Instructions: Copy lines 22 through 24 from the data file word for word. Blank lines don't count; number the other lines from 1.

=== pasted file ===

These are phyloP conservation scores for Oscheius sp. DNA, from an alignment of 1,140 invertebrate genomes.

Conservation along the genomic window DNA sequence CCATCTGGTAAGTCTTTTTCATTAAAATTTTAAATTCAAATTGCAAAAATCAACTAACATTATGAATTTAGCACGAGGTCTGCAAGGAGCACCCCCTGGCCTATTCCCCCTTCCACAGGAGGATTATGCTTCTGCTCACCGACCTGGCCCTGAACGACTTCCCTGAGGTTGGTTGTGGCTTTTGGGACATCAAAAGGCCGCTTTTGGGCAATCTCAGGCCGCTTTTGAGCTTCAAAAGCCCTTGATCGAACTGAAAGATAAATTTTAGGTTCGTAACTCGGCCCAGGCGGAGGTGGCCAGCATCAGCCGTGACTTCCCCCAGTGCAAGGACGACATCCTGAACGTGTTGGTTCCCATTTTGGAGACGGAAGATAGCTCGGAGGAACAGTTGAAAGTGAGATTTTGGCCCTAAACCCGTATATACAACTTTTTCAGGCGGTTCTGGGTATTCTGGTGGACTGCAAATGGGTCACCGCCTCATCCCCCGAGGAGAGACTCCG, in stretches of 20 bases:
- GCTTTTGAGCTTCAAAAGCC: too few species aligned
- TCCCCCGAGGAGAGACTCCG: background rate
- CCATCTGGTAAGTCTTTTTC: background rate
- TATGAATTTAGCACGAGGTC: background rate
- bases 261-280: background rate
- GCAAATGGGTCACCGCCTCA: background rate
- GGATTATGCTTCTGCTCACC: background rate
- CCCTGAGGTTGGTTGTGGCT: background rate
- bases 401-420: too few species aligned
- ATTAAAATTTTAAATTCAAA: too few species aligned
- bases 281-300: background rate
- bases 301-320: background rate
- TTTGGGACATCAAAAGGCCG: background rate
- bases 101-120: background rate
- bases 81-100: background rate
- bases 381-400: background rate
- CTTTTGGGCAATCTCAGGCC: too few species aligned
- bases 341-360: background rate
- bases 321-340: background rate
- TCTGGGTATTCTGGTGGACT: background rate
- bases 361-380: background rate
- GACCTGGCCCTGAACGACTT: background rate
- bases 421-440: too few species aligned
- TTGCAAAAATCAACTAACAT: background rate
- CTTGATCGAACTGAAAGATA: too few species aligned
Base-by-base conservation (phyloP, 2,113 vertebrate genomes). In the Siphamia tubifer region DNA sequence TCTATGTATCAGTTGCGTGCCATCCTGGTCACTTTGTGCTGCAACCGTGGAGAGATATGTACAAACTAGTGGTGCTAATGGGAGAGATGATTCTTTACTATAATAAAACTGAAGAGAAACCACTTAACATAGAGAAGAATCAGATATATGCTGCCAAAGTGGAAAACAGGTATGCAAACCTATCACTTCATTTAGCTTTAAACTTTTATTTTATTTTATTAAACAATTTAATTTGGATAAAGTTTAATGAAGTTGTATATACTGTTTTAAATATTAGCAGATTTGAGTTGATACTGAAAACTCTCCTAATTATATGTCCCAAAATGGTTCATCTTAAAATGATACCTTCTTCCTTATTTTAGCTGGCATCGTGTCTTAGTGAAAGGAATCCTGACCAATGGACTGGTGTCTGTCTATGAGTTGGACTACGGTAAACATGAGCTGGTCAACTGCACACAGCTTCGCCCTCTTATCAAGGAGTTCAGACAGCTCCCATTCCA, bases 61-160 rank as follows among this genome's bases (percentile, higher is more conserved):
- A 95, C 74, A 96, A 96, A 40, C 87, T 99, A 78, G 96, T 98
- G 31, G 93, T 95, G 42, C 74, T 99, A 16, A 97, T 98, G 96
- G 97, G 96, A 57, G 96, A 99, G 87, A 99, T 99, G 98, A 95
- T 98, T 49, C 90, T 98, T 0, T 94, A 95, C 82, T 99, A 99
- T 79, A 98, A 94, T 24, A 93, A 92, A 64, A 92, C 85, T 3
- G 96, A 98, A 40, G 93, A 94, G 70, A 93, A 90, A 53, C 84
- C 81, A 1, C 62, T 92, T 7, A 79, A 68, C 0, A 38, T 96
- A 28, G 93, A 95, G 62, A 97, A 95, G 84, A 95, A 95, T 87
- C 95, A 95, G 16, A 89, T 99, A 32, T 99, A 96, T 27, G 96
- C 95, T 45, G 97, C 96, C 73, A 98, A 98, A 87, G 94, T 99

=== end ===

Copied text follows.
- TCTGGGTATTCTGGTGGACT: background rate
- bases 361-380: background rate
- GACCTGGCCCTGAACGACTT: background rate